The parable of the sheep and the goats
Given on Sunday 20th November 2011 at The Abbey by Canon Tim Biles
One of the fun things in the Lands of the Bible is trying to sort the sheep from the goats – they look so alike. It was a long time before a local told me the secret: all the goats have little tails that go UP and all the sheep have little tails that go DOWN. Maybe you knew that already, but I didn’t.
You can have another fun thing anywhere, trying to sort Christians from non-Christians. What is the telltale mark? It’s not the haloes and horns of mythology, so what is it? It’s a good, fair question: what is the mark of the people who will be welcomed by the King into his Kingdom?
I got an unexpected answer from an event in Sudan twenty years ago
Sudan’s civil war between African southerners and Arab northerners was at its peak. It was only possible to travel in the South by convoy, under the protection of the rebels, known as the Sudan People’s Liberation Army (SPLA, who are now the government). The front vehicle carried twenty or so child-soldiers, all barefoot, clad only in shorts, but proud of their Kalashnikov rifle.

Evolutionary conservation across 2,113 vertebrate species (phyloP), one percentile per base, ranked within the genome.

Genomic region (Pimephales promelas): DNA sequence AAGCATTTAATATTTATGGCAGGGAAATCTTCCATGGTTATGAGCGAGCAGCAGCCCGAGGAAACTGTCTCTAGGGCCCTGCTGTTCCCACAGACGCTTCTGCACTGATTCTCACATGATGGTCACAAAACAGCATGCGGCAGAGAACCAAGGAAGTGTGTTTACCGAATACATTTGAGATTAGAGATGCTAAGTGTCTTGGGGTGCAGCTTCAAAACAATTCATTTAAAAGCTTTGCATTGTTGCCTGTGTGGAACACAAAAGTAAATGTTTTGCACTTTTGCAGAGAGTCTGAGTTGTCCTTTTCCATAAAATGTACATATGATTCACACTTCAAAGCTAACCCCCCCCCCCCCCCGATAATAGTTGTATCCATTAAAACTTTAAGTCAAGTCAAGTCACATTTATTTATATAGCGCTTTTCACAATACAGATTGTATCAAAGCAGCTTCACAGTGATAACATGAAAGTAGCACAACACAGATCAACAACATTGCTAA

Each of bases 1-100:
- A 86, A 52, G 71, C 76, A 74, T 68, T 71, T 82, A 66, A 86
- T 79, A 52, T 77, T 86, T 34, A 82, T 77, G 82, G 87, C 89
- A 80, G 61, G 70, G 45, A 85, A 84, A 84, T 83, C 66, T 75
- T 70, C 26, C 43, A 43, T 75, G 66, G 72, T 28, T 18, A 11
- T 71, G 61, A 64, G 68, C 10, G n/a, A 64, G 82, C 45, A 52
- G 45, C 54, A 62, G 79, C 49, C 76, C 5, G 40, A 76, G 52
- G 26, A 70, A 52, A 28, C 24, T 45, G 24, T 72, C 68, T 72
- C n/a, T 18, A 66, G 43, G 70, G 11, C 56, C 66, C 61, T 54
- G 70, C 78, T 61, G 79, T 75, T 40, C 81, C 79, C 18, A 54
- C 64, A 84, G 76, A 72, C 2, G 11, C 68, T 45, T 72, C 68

I was in the third vehicle, a UN Land Rover with a young Sudanese called Kuol who was also barefoot and in shorts. He was my interpreter. A Buddhist from Burma called Mung was in charge and was the driver. The roads had been mined, the bridges had been blown up, the paths were swampy tracks. The boy soldiers pushed and pulled us through the rivers, with water up to their waists. It was not what I was used to in Dorset. In fact it was the stuff of nightmare.
A message came over the Field Radio. There had been an ambush. Several SPLA were dead: would we divert and collect the wounded? It was the last thing I wanted to do; all I wanted was to get to base. But Kuol and Mung decided. We had to go.